Another factor is whether invasive species can be killed on the boots before transfer to another watershed.  Drying will kill most invasive species and rubber dries pretty quickly.  Felt can stay wet for weeks.  Sterilization is also not as effective on felt.  Felt mops up and holds on to everything in the soil due to the inherent structure of the material.  Spores or single celled didymo can sponge into the sole of a felt boot and sluff off once knocked around rocks or whatever in the next stream or drainage.  A study by Kilroy et al. in 2006 documented the survivability of didymo and scientifically examined felt compared to rubber.  After sterilization there were nearly 3,000 times more (11,000 to 3.9)  live didymo cells on felt-soled boots than on rubber-soled boots. 

The clear advantage of rubber boots is that they likely transport less sediment, and invasive species survival is greatly decreased either due to drying, easy cleaning or sterilization.

The unaddressed issue that seems to make a felt sole ban seem ineffective is that the same study by Kilroy et al.  showed that leather boot tops and neoprene actually had higher cell densities before washing than felt soles (table 3 below).  There were not as many live cells after washing but there were still live cells present.  Anglers can't become complacent about invasive species even if they switch to rubber soles.  If gear is not sterilized properly the difference between wearing felt or rubber soles becomes irrelevant.  It only takes one cell to transmit an invasive species like didymo.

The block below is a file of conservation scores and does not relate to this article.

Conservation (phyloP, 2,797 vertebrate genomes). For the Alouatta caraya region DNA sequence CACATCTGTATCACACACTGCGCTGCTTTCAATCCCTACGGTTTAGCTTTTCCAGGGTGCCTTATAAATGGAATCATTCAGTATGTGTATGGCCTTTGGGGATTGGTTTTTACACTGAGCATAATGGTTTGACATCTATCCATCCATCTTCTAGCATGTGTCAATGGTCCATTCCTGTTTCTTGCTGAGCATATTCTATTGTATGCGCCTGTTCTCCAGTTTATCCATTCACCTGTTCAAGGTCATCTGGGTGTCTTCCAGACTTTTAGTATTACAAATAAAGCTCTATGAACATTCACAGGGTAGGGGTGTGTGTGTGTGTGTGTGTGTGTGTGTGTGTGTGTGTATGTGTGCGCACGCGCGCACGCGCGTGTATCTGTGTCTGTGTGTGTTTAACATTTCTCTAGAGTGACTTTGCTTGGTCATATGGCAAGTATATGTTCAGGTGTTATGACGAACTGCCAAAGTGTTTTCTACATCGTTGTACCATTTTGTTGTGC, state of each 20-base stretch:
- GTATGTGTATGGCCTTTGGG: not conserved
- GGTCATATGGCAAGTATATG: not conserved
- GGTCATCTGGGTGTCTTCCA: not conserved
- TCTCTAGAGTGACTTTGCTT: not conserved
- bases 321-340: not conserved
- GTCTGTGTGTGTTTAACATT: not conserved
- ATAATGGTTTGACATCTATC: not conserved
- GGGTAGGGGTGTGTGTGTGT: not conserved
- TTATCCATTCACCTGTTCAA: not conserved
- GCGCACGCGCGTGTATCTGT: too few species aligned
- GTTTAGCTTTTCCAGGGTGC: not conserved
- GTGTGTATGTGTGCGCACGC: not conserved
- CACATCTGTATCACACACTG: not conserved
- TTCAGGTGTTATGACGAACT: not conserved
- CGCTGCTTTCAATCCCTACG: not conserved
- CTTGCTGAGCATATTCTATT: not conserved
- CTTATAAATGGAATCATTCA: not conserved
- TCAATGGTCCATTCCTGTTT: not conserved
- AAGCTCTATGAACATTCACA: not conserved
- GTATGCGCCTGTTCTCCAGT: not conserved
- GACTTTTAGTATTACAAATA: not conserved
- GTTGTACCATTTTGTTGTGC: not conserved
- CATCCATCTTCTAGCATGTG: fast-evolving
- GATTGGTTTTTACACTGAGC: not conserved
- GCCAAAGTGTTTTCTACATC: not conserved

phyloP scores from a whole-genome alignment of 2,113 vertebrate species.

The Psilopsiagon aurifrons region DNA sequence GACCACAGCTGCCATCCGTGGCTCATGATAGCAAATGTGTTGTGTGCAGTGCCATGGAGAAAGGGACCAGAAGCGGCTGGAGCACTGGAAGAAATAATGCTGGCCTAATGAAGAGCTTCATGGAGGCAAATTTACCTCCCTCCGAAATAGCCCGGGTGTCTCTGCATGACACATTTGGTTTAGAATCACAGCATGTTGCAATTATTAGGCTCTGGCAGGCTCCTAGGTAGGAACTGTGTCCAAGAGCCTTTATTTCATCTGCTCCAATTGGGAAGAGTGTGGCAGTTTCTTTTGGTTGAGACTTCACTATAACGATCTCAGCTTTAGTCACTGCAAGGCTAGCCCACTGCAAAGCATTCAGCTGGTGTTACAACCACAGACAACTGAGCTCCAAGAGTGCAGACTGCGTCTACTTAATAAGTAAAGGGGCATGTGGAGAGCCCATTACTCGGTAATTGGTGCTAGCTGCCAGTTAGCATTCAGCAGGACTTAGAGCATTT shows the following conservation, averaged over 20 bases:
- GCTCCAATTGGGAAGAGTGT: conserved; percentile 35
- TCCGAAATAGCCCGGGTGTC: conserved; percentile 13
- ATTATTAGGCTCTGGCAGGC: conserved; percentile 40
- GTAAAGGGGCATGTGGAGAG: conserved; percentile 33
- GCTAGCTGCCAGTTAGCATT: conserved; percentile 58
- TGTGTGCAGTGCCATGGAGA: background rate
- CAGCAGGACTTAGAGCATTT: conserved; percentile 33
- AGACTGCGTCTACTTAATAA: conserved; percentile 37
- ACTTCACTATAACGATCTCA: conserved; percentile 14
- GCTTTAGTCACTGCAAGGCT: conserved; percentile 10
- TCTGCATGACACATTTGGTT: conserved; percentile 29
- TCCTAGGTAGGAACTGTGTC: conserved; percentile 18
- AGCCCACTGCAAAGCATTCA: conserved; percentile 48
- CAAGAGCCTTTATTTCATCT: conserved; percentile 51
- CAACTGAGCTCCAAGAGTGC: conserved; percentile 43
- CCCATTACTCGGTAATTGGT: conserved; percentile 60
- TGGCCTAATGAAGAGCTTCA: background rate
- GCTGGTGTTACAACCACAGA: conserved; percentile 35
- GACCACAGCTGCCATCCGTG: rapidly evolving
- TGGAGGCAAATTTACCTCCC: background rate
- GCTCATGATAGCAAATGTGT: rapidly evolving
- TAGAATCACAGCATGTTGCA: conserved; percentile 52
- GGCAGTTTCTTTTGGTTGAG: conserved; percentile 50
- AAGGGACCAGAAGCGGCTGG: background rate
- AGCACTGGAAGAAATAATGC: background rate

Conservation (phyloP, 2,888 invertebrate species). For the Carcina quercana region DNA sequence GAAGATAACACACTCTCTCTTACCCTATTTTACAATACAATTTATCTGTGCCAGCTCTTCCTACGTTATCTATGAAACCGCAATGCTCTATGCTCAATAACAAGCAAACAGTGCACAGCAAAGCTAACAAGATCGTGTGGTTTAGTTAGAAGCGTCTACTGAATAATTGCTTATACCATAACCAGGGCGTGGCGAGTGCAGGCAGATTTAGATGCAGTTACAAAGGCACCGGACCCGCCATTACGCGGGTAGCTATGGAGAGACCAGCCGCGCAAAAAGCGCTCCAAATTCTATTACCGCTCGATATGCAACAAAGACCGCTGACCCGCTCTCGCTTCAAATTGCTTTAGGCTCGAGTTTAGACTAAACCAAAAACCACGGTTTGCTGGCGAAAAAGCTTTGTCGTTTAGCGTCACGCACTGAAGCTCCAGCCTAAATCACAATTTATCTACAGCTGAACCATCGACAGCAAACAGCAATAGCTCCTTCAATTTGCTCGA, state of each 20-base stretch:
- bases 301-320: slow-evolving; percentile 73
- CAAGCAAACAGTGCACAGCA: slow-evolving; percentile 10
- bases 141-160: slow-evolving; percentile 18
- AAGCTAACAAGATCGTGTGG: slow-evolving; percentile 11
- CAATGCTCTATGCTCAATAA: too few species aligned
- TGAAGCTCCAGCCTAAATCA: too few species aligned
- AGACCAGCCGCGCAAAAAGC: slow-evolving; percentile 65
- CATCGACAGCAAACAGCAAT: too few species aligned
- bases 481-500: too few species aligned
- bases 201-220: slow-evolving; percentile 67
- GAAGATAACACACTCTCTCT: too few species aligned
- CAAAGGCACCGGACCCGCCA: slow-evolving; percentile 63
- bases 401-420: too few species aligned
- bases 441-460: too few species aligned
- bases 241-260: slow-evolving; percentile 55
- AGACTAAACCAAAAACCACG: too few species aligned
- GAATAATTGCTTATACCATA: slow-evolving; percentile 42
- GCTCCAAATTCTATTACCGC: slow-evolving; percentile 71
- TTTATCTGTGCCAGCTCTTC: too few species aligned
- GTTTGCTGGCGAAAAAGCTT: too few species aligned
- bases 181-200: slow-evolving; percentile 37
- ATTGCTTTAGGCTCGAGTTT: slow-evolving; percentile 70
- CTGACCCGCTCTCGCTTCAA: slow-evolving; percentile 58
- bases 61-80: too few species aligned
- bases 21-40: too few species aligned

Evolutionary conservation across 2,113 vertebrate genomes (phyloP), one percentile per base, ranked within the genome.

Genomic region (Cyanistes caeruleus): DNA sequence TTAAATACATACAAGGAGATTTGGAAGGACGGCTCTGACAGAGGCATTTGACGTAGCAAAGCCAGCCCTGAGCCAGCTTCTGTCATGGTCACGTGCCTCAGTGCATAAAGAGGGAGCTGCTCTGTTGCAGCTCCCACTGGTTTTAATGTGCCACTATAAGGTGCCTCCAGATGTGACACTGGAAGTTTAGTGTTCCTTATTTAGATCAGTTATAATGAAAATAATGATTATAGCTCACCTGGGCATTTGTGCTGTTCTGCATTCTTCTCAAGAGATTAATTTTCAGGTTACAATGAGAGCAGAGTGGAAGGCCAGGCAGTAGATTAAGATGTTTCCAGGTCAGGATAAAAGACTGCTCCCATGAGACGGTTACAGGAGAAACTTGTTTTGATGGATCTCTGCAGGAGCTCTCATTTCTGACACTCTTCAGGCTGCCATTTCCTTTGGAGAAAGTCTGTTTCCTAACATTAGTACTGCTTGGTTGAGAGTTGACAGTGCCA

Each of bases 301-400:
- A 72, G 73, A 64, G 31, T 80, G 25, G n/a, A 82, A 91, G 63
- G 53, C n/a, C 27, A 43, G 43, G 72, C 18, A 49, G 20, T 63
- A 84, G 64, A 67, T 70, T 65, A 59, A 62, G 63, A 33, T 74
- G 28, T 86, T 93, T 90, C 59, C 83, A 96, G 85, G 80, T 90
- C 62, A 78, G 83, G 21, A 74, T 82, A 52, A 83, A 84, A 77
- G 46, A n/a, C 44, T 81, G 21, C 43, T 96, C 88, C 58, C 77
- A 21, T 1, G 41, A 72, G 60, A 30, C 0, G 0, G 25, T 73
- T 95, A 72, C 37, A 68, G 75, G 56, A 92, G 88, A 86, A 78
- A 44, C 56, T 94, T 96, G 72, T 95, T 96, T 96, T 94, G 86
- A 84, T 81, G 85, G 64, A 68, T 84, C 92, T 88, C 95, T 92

As others have stated the only way to stop invasive species is to ban fisherman and boaters.  Clearly, that is not an option.  Unfortunately, there will likely always be careless or uninformed individuals that will transmit invasive species.  I don't know what the answer is, but I think it is clear that we need a combination of increased angler awareness and more research to eradicate invasive species after they are established.   Banning felt soles may slow down the spread of invasive species but it is far form an effective solution.  For now, be informed about the streams you frequent and soak your wader bottoms or any part of your waders that touched the water and your boots (compeletely submerged, water gets inside too) in a dilute bleach solution (1% or a little more than a 1/3 of a pint glass in a 5 gallon bucket of water) for 5 minutes or if you don't want to bleach your $450 pair of patagucci waders use 1% dish detergent for a couple hours (or 2% for 10 minutes, see chart below).

These are the recommended cleaning procedures form a regional New Zealand counsel:
At least one minute of scrubbing in:
  • hot (60 degrees C) water, or
  • 2% solution of household bleach, or
  • 5% solution of salt or nappy cleaner, or
  • 5% solution of dishwashing detergent, or
  • 5% solution of antiseptic hand cleaner.
Not sure what nappy cleaner is but contact time is important.  You can go more dilute for longer if you are concerned about your gear.  

Leather boot tops and Neoprene wader bottoms actually collect more cells than felt.  Live cells still remain after extensive washing.  (Kilroy et al. 2005) 

Live cells are still found on leather and neoprene after 36 hours (Kilroy et al. 2005) 
Soaking waders and boots in a moderate amount of dish soap for an hour is all it takes to kill Didymo (Kilroy et al. 2005)